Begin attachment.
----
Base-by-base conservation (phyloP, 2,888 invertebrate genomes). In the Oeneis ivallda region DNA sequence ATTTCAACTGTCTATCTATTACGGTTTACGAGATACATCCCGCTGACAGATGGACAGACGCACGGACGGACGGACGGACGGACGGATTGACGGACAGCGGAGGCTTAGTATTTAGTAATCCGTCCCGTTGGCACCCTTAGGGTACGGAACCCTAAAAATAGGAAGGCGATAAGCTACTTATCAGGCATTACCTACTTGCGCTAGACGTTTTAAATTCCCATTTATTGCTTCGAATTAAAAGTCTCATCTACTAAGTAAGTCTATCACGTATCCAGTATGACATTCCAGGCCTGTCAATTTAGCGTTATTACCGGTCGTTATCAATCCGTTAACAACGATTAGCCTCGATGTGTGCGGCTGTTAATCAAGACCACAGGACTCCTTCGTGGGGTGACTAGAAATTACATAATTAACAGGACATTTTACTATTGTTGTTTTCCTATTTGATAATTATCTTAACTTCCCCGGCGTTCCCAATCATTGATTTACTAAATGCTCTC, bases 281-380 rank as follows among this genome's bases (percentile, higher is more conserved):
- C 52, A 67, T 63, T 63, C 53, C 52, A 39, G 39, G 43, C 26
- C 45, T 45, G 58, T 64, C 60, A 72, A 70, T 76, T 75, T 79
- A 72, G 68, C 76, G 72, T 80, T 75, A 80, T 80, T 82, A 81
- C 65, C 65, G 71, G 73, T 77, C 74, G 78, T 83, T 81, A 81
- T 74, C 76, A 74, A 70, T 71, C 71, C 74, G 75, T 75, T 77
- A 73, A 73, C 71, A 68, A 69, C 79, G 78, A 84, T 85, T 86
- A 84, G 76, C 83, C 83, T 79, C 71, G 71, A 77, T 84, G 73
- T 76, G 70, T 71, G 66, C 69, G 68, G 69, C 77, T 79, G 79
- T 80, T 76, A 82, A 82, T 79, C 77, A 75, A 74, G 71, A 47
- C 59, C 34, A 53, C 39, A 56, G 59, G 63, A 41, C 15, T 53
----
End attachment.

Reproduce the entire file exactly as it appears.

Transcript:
Base-by-base conservation (phyloP, 2,888 invertebrate genomes). In the Oeneis ivallda region DNA sequence ATTTCAACTGTCTATCTATTACGGTTTACGAGATACATCCCGCTGACAGATGGACAGACGCACGGACGGACGGACGGACGGACGGATTGACGGACAGCGGAGGCTTAGTATTTAGTAATCCGTCCCGTTGGCACCCTTAGGGTACGGAACCCTAAAAATAGGAAGGCGATAAGCTACTTATCAGGCATTACCTACTTGCGCTAGACGTTTTAAATTCCCATTTATTGCTTCGAATTAAAAGTCTCATCTACTAAGTAAGTCTATCACGTATCCAGTATGACATTCCAGGCCTGTCAATTTAGCGTTATTACCGGTCGTTATCAATCCGTTAACAACGATTAGCCTCGATGTGTGCGGCTGTTAATCAAGACCACAGGACTCCTTCGTGGGGTGACTAGAAATTACATAATTAACAGGACATTTTACTATTGTTGTTTTCCTATTTGATAATTATCTTAACTTCCCCGGCGTTCCCAATCATTGATTTACTAAATGCTCTC, bases 281-380 rank as follows among this genome's bases (percentile, higher is more conserved):
- C 52, A 67, T 63, T 63, C 53, C 52, A 39, G 39, G 43, C 26
- C 45, T 45, G 58, T 64, C 60, A 72, A 70, T 76, T 75, T 79
- A 72, G 68, C 76, G 72, T 80, T 75, A 80, T 80, T 82, A 81
- C 65, C 65, G 71, G 73, T 77, C 74, G 78, T 83, T 81, A 81
- T 74, C 76, A 74, A 70, T 71, C 71, C 74, G 75, T 75, T 77
- A 73, A 73, C 71, A 68, A 69, C 79, G 78, A 84, T 85, T 86
- A 84, G 76, C 83, C 83, T 79, C 71, G 71, A 77, T 84, G 73
- T 76, G 70, T 71, G 66, C 69, G 68, G 69, C 77, T 79, G 79
- T 80, T 76, A 82, A 82, T 79, C 77, A 75, A 74, G 71, A 47
- C 59, C 34, A 53, C 39, A 56, G 59, G 63, A 41, C 15, T 53